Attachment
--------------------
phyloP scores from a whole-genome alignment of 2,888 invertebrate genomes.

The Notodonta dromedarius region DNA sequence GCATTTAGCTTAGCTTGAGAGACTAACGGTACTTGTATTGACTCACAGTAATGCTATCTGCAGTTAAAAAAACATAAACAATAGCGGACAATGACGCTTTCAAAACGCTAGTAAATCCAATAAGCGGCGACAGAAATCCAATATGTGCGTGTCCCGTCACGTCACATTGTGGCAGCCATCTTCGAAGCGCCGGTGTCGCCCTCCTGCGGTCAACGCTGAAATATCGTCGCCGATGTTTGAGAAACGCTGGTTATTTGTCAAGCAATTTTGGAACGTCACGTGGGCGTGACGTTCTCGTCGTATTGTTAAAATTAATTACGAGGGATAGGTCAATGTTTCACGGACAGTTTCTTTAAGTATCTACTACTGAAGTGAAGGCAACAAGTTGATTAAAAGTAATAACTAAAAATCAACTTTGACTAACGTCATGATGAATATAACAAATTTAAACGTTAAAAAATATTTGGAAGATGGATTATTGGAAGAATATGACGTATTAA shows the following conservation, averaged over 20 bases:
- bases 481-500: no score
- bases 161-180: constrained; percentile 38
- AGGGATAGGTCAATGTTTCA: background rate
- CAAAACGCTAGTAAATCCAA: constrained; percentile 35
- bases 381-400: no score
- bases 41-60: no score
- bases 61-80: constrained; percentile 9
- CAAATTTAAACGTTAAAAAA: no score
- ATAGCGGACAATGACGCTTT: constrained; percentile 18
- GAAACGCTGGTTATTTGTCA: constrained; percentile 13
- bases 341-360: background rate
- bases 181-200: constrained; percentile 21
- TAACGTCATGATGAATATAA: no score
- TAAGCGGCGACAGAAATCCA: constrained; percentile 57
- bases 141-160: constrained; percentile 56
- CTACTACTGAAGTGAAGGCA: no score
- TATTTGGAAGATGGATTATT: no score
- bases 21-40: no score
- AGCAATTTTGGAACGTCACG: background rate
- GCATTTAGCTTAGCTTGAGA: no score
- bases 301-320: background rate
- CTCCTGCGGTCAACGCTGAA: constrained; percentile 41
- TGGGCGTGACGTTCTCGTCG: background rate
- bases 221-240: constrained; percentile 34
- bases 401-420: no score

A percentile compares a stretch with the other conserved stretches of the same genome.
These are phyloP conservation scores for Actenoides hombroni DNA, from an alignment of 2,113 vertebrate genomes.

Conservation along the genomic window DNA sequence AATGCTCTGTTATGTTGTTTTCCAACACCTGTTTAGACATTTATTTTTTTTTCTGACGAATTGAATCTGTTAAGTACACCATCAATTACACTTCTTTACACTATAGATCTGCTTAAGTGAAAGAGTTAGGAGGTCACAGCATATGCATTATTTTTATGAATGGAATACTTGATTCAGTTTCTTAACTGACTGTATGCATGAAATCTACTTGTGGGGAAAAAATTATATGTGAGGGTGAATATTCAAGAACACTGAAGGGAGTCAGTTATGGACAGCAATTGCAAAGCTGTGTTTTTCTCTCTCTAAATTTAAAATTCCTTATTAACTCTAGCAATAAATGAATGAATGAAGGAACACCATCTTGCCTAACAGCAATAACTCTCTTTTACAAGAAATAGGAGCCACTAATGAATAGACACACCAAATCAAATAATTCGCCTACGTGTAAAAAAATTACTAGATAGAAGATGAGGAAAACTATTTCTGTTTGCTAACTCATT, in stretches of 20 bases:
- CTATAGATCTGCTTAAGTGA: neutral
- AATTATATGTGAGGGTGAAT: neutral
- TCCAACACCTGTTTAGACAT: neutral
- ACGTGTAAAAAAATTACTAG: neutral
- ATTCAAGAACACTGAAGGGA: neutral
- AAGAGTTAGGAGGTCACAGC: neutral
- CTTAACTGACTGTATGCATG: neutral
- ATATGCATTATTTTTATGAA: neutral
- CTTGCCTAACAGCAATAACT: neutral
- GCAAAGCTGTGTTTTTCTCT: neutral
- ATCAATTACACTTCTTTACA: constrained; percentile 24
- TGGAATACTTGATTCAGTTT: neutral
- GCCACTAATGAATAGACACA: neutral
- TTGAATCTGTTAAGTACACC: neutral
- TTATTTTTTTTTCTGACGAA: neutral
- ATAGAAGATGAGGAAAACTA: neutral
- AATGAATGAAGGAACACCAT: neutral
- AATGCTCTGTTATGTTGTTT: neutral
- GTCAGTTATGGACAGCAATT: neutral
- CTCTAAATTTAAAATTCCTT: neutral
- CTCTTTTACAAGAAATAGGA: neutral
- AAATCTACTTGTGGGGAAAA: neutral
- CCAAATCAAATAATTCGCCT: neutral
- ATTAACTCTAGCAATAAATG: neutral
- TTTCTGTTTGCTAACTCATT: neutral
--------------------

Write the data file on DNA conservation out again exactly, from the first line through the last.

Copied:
phyloP scores from a whole-genome alignment of 2,888 invertebrate genomes.

The Notodonta dromedarius region DNA sequence GCATTTAGCTTAGCTTGAGAGACTAACGGTACTTGTATTGACTCACAGTAATGCTATCTGCAGTTAAAAAAACATAAACAATAGCGGACAATGACGCTTTCAAAACGCTAGTAAATCCAATAAGCGGCGACAGAAATCCAATATGTGCGTGTCCCGTCACGTCACATTGTGGCAGCCATCTTCGAAGCGCCGGTGTCGCCCTCCTGCGGTCAACGCTGAAATATCGTCGCCGATGTTTGAGAAACGCTGGTTATTTGTCAAGCAATTTTGGAACGTCACGTGGGCGTGACGTTCTCGTCGTATTGTTAAAATTAATTACGAGGGATAGGTCAATGTTTCACGGACAGTTTCTTTAAGTATCTACTACTGAAGTGAAGGCAACAAGTTGATTAAAAGTAATAACTAAAAATCAACTTTGACTAACGTCATGATGAATATAACAAATTTAAACGTTAAAAAATATTTGGAAGATGGATTATTGGAAGAATATGACGTATTAA shows the following conservation, averaged over 20 bases:
- bases 481-500: no score
- bases 161-180: constrained; percentile 38
- AGGGATAGGTCAATGTTTCA: background rate
- CAAAACGCTAGTAAATCCAA: constrained; percentile 35
- bases 381-400: no score
- bases 41-60: no score
- bases 61-80: constrained; percentile 9
- CAAATTTAAACGTTAAAAAA: no score
- ATAGCGGACAATGACGCTTT: constrained; percentile 18
- GAAACGCTGGTTATTTGTCA: constrained; percentile 13
- bases 341-360: background rate
- bases 181-200: constrained; percentile 21
- TAACGTCATGATGAATATAA: no score
- TAAGCGGCGACAGAAATCCA: constrained; percentile 57
- bases 141-160: constrained; percentile 56
- CTACTACTGAAGTGAAGGCA: no score
- TATTTGGAAGATGGATTATT: no score
- bases 21-40: no score
- AGCAATTTTGGAACGTCACG: background rate
- GCATTTAGCTTAGCTTGAGA: no score
- bases 301-320: background rate
- CTCCTGCGGTCAACGCTGAA: constrained; percentile 41
- TGGGCGTGACGTTCTCGTCG: background rate
- bases 221-240: constrained; percentile 34
- bases 401-420: no score

A percentile compares a stretch with the other conserved stretches of the same genome.
These are phyloP conservation scores for Actenoides hombroni DNA, from an alignment of 2,113 vertebrate genomes.

Conservation along the genomic window DNA sequence AATGCTCTGTTATGTTGTTTTCCAACACCTGTTTAGACATTTATTTTTTTTTCTGACGAATTGAATCTGTTAAGTACACCATCAATTACACTTCTTTACACTATAGATCTGCTTAAGTGAAAGAGTTAGGAGGTCACAGCATATGCATTATTTTTATGAATGGAATACTTGATTCAGTTTCTTAACTGACTGTATGCATGAAATCTACTTGTGGGGAAAAAATTATATGTGAGGGTGAATATTCAAGAACACTGAAGGGAGTCAGTTATGGACAGCAATTGCAAAGCTGTGTTTTTCTCTCTCTAAATTTAAAATTCCTTATTAACTCTAGCAATAAATGAATGAATGAAGGAACACCATCTTGCCTAACAGCAATAACTCTCTTTTACAAGAAATAGGAGCCACTAATGAATAGACACACCAAATCAAATAATTCGCCTACGTGTAAAAAAATTACTAGATAGAAGATGAGGAAAACTATTTCTGTTTGCTAACTCATT, in stretches of 20 bases:
- CTATAGATCTGCTTAAGTGA: neutral
- AATTATATGTGAGGGTGAAT: neutral
- TCCAACACCTGTTTAGACAT: neutral
- ACGTGTAAAAAAATTACTAG: neutral
- ATTCAAGAACACTGAAGGGA: neutral
- AAGAGTTAGGAGGTCACAGC: neutral
- CTTAACTGACTGTATGCATG: neutral
- ATATGCATTATTTTTATGAA: neutral
- CTTGCCTAACAGCAATAACT: neutral
- GCAAAGCTGTGTTTTTCTCT: neutral
- ATCAATTACACTTCTTTACA: constrained; percentile 24
- TGGAATACTTGATTCAGTTT: neutral
- GCCACTAATGAATAGACACA: neutral
- TTGAATCTGTTAAGTACACC: neutral
- TTATTTTTTTTTCTGACGAA: neutral
- ATAGAAGATGAGGAAAACTA: neutral
- AATGAATGAAGGAACACCAT: neutral
- AATGCTCTGTTATGTTGTTT: neutral
- GTCAGTTATGGACAGCAATT: neutral
- CTCTAAATTTAAAATTCCTT: neutral
- CTCTTTTACAAGAAATAGGA: neutral
- AAATCTACTTGTGGGGAAAA: neutral
- CCAAATCAAATAATTCGCCT: neutral
- ATTAACTCTAGCAATAAATG: neutral
- TTTCTGTTTGCTAACTCATT: neutral